Last night I used the last of my home-grown parsnips, the last of my cabbage, and the last of our home-grown carrots to make egg rolls. We aren't out of produce yet--we still have three daikon radishes, some small heads of lettuce, a bucket of brussel sprouts, and a few jars of tomatoes. Not to mention the several pounds of peppers Derrick's been smoking and drying and turning into salsas to preserve. But I feel the end of our wonderful summer bounty at hand and I'm sad.
I liked the parsnips. There's something very earthy about their smell that's just right. Parsnips were one of our experimental veggies this year, and I wish we'd planted more. We had a hard time getting them to sprout (though I admit, that difficulty may have been one of identification more than sprouting--the first ones may have fallen victim to an overzealous weeder unfamiliar with their broad leaves). We also planted them near our brassica relatives (broccoli and brussels sprouts, specifically). Those plants grew tall and broad, and probably shaded the parsnips until we finally pulled some of them out. Definitely, I'll plant parsnips again.
This was the first year we grew tomatillos, too. They're kind of a weedy plant--sort of expansive and floppy. I didn't do a great job weeding the grasses out from around them, but they didn't seem to mind the competition once they were well established. They were prolific producers, too--even with Sylvia snatching some to snack on. They do best in groups, though--the few we had on their own didn't really produce fruits. As it turns out, they're self-infertile, meaning you have to plant them in groups--something to keep in mind when we grow them again.
Okra I wish I'd discovered earlier. I don't think Derrick will ever enjoy the stuff, but I like it. Unfortunately, I didn't realize you have to pick it very young--smaller than 4 inches long--or it's too tough to eat. I offered one of the few small ones I harvested to Sylvia and, after nibbling on an end she shoved it in my mouth (how wonderful it is she's learned to share). Raw okra turns out to be quite tasty. It's a pretty plant, so Derrick may allow it as an ornamental, as long as I don't make him eat any. I hope I get a chance to grow this one again.
Brussels sprouts were actually an experimental crop for us this year, and they worked out well. We planted transplants from a local nursery and let them grow all summer, and have had an impressive fall harvest.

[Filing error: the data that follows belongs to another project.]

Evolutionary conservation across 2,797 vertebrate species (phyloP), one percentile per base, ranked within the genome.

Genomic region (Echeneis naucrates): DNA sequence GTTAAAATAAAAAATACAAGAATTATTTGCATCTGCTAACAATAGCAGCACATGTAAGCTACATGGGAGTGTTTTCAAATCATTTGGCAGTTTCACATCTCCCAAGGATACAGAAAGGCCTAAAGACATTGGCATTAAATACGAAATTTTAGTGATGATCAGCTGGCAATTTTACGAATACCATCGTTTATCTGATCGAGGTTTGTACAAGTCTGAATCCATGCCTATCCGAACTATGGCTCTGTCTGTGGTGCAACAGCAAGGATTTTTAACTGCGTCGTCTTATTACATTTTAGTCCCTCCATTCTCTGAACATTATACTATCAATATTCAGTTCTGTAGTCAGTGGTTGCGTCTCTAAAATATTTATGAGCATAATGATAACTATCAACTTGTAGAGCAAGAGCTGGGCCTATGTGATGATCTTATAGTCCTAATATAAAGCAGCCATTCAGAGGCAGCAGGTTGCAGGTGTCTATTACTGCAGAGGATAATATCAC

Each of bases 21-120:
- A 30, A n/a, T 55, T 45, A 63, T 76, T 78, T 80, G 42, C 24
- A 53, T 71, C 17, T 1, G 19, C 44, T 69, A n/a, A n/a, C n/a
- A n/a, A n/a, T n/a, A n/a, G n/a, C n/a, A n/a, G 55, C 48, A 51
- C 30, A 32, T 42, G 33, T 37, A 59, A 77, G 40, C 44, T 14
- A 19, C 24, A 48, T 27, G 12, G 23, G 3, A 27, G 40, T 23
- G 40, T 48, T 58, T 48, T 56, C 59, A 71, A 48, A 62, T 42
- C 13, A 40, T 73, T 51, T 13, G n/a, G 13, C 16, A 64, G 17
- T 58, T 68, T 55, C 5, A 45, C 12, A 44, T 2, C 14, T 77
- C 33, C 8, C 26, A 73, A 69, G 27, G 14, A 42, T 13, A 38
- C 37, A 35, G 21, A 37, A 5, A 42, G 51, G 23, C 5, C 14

Potatoes were good. I wish we hadn't had quite so many problems with fungi, but if the weather doesn't cooperate, there's only so much you can do. Purple potatoes were fun, and the plants are quite striking. The foliage made our garden look so verdant and successful for that first month or so until the weeds revealed how woefully inadequate our commitment to gardening really was. Still, high success for low-input--definitely a crop to revisit.
Daikon radishes are very mellow, and I've really liked them in stir fry. They did better in the fall for us, though I think trying to get them to produce seeds (as Derrick wanted) wasn't the best choice. If we grow them again, I'm definitely voting to eat the radishes, and not wait for the seeds. We didn't eve harvest many seeds, so I'm guessing whoever inherits our plot next year will be battling the radishes in whatever they attempt to grow.
The three sisters (corn, squash, and pole-beans) didn't work out as well, though we did get some wonderful corn. Indeed, I got my fill of corn this summer and doubt I would need to grow corn next summer even if it were an option. Garden fresh corn is the bomb, by the way. We didn't do so well with the beans. Between everything being very close together and me not doing the world's best job of watering, most of our pole beans died about July, just as they were starting to produce. Still, it seemed the squashes did much better when grown in amongst the corn. Perhaps a bit of competition is good for them. I think if we try this again, I'm going to suggest we grow a little less corn, a little further apart, and put in a few more squash.
I'm sure there were other lessons I learned from gardening this year, but they'll have to wait.